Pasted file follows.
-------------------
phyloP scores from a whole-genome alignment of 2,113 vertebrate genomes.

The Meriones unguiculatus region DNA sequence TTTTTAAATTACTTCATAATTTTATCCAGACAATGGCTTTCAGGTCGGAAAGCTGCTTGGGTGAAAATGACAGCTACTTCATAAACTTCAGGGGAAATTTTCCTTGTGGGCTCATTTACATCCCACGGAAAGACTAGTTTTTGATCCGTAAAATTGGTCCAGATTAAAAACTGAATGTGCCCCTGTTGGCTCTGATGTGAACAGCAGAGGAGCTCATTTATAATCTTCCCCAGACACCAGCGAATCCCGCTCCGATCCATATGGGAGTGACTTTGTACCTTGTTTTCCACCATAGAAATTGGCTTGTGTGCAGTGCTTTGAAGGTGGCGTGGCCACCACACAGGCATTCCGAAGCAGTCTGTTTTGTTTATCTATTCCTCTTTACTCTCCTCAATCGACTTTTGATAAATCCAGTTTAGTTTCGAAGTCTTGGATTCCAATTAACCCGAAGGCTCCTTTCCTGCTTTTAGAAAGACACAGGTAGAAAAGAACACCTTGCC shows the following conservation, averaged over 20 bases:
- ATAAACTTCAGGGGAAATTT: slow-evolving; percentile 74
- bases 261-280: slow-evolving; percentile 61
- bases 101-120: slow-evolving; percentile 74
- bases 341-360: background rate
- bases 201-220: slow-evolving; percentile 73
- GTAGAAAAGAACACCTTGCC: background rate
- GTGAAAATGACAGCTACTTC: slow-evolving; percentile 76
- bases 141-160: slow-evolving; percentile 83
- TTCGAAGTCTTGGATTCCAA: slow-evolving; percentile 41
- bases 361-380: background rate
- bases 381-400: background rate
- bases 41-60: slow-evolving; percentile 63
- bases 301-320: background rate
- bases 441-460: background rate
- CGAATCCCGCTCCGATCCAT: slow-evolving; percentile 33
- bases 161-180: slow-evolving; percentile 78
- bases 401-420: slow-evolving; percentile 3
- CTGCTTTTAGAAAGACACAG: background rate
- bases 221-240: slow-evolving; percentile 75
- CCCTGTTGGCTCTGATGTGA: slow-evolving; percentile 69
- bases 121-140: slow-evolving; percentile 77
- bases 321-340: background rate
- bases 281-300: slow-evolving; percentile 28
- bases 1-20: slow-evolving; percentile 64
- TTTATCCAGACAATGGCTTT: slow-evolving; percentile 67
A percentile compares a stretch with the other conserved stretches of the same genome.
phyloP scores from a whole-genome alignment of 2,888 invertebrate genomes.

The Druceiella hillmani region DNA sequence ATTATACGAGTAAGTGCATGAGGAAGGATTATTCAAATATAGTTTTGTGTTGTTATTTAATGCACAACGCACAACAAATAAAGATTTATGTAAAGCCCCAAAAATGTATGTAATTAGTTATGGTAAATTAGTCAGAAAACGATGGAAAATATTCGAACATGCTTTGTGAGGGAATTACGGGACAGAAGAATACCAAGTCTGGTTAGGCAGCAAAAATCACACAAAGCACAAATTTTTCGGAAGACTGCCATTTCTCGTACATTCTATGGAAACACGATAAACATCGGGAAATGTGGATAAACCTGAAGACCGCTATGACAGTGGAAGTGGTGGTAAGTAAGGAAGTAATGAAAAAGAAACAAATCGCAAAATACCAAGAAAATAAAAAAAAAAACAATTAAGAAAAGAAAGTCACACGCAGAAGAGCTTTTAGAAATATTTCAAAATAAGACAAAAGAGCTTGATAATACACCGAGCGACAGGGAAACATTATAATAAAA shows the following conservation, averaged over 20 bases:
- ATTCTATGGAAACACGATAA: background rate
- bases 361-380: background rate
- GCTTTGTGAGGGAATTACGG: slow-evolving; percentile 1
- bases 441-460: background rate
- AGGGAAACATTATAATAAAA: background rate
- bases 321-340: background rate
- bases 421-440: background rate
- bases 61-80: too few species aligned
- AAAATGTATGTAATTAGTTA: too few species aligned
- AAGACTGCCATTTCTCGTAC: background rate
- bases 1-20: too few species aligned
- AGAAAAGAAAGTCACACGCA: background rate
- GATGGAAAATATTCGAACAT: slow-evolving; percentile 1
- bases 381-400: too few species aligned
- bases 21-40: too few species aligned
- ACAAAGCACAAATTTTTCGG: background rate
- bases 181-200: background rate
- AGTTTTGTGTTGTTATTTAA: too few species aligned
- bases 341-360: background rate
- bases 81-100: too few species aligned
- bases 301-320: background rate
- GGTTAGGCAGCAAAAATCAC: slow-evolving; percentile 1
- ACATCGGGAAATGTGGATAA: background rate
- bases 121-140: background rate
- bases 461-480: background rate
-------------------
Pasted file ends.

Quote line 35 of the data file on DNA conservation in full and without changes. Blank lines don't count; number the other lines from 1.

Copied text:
- AGGGAAACATTATAATAAAA: background rate